A brand new series that enters the sizzling world of summer jobs in the sun. Club Rep Wars follows two teams of wannabe club reps competing to win the chance to work a season in the Greek party paradise of Zante. The Pink and the Blue teams fiercely contest each other at a series of fun-packed events to prove who can triumph at running the best sun soaked parties.
Each week, whilst attempting to impress boss BJ and entertaining boozy Brits abroad, the teams need to win over a new wannabe club rep and persuade them to join their team. The strongest team at the end of the competition will avoid being sent back to Blighty and win their dream jobs.
Sizzling temperatures, pool parties, hot bodies and even harder graft, the series will follow all of the action on the strip – from new friendships, fleeting romances, fierce fall outs and competition sabotage!
This week, 19 year old supermarket worker Leon arrives in Zante to work with both teams. The Pinks have a full on drama at a full moon party, and things get hedonistic for the Blues at a foam party. After working with both teams, it’s down to Leon to choose which team to choose.
TV couple Eamonn Holmes and Ruth Langsford are on a mission to cure their sleeping disorders. Eamonn exists on as little as 4 hours a night and Ruth snores. With more than a third of Brits now suffering with sleep related problems, the couple help some of the nation’s worst sleepers (including a lady whose snoring is as loud as a low flying aircraft) on finding a cure. From buying a new bed to working with sleep gurus and trying out state of the art sleeping aids they’ll leave no stone unturned in the pursuit of a greats nights kip.
Like two thirds of the UK population, Eamonn Holmes and his wife Ruth Langsford have sleeping problems. Eamonn usually survives on 4 hours or less a night and Ruth snores. In this episode they both begin their journey to find a cure. For many couples it’s the bed that’s often blamed for sleeping problems so they head off to one of London’s top bed shops where they road test beds worth over twenty grand to see whether you get what you pay for. Then its time to get serious. Both of them decide to buddy up with two of Britain’s worst sleepers. Ruth joins forces with Jenny whose snoring sends husband Colin to the spare room every night. Ruth brings in a sound engineer to record Jenny’s snoring and discovers that its as loud as a low flying aircraft! She and Jenny vow to find a solution and start out by trying a “snoring workout” in a local gym. They then road test a variety of snoring “aids” under the watchful eye of their husbands. Meanwhile Eamonn meets insomniac Sam Hunter and together they try out a sleep programme that focuses on establishing a set bedtime routine. It works for Sam but Eamonn is left as sleepless as ever. At the end of the programme, Ruth is delighted to be snore free but Eamonn’s mission continues.
In My Skin is a darkly comic, coming of age story which follows the double life led by 16 year old Bethan Gwyndaf. To her school friends, she portrays herself as an ordinary, cocky teen, full of confidence in herself. The reality, however, is a different story.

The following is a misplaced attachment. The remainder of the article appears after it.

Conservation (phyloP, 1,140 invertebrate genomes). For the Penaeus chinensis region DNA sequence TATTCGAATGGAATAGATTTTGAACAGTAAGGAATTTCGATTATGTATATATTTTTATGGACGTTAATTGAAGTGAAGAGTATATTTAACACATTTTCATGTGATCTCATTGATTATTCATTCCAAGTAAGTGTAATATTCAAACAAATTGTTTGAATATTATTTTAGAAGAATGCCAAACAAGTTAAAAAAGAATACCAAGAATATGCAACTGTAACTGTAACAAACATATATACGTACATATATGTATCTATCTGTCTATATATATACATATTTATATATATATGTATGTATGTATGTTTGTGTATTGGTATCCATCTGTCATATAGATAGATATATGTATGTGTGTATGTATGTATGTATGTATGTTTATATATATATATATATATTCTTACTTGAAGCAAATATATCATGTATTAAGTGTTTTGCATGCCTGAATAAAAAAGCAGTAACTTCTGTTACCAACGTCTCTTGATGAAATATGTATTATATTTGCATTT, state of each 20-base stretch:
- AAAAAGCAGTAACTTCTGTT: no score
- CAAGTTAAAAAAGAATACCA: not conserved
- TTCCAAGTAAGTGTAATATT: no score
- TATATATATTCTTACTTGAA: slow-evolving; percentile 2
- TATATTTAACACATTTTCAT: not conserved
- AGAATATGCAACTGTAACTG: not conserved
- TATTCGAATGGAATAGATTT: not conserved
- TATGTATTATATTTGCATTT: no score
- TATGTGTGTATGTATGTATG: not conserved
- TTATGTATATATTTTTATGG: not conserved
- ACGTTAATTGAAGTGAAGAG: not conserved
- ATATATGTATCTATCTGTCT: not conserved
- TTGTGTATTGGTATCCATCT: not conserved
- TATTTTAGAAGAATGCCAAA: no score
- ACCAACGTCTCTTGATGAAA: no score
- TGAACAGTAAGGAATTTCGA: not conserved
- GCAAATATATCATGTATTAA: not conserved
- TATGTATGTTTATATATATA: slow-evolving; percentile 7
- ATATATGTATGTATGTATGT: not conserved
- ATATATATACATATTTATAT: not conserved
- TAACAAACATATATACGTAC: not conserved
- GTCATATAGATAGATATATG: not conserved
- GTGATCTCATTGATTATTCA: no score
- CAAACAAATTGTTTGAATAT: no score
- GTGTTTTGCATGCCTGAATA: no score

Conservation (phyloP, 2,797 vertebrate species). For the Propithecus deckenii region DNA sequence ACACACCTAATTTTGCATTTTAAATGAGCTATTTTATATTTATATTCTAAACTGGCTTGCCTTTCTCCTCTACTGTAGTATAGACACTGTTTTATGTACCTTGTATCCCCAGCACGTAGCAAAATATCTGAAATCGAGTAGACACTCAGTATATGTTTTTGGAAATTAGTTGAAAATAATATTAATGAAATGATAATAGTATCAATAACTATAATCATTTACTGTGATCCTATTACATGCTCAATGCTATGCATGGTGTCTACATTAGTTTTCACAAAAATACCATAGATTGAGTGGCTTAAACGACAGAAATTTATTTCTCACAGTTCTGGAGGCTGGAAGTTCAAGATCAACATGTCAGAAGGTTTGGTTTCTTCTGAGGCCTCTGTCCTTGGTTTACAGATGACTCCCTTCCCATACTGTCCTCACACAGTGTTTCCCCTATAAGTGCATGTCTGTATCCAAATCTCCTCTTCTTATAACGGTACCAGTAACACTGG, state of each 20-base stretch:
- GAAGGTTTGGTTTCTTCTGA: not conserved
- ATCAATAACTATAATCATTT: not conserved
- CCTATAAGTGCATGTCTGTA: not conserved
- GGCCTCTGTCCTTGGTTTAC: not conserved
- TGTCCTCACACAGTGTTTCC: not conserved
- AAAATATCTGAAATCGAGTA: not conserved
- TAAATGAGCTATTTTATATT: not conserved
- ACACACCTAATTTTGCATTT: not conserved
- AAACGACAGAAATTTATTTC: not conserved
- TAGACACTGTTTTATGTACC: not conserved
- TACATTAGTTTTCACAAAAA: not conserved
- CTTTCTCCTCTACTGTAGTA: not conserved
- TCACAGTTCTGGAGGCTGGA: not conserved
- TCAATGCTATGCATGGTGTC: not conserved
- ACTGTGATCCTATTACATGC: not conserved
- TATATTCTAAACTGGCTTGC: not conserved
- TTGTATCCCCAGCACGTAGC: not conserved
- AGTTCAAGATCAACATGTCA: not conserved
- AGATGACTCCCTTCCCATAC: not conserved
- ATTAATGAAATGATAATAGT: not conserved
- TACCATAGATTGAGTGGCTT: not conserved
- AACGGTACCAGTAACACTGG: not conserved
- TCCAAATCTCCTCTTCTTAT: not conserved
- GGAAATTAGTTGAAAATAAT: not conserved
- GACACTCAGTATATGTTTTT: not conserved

Set in Cardiff, it shows Bethan dealing with a troubled life at home that sees her bi-polar mother Katrina - played by Jo Hartley (This Is England) - sectioned by the crisis team at a psychiatric hospital. Her alcoholic father – played by Rhodri Meilir (Hidden/My Family) – displays a lack of compassion to the situation, and Bethan fights hard to hide the truth of the life she really leads from her best friends, Travis and Lydia, and her teachers.
There’s heartache, laughs, and shame as Bethan handles the complexities of going through puberty, and of everyday school life. The respect of her peers and of her teacher Ms Morgan for her writing is something Bethan secretly desires. Can she break out of her shell and use some of the heartache and pain to accomplish that?
Comedians Joel Dommett and Nish Kumar go up against the rock lifters of Tahiti in a strongman competition, where the events include a fruit race and a dance off.
In June 1940 the Nazis captured Paris, one of the wealthiest cities in the world and the epicenter of European art and culture. This episode explores the story of how the Nazis systematically looted the entire city over four years of occupation.
The team focuses its investigation on the Einsatzstab Reichsleiter Rosenberg (E.R.R.), a special task force headed by Nazi “philosopher” Alfred Rosenberg. The ERR set up at the Louvre and the Jeu de Paume where priceless works of art stolen from all over France were sorted and collected for Goering and Hitler.
In Washington, Robert Edsel gains access to secret ERR albums captured by the Americans at the end of the war, which leads him to Paris and the discovery of a shadowy art agent who worked for Goering and whose trail may lead the team to still missing treasure.
In Paris, James Holland investigates a lesser-known but equally rapacious offshoot of the ERR known as M-Aktion, which was responsible for the wholesale stripping of nearly 70,000 Jewish apartments. Working with the Gestapo and French collaborators, M-Aktion thieves stole everything from children’s toys to household linens, and musical instruments to furniture. The intended purpose: to furnish the homes of German colonists who would occupy homes of evicted Poles in Eastern Europe. Conor Woodman meets with Elizabeth Hahn whose family apartment was emptied out by the Nazis, and hopes to recover anything that links her to her family’s past.
In Berlin, Conor Woodman picks up the trail of missing M-Aktion loot by gaining access to a never-before-filmed government warehouse where thousands of objects linked to the Nazi-era can still be found today, including Hitler’s desk and Goering’s carpet collection. It’s also where the German government keeps looted objects of unknown origin. Could items belonging to the Hahns have ended up here?
Sacha is a 21 year old rich kid with a handbag collection worth over £30,000 and an obsession with expensive, fast cars. She uses her parents’ 6-bedroom house in Chiswick as her base. But Sacha is rarely at home due to her round-the-clock swanky social life.
She’s spending time with single mum Juanita in Orpington. How will cash-broke Juanita react to Sacha’s £4000 outfit compared to her own that costs £40? Can Sacha leave her fast and fabulous life behind to experience a more basic life on the breadline?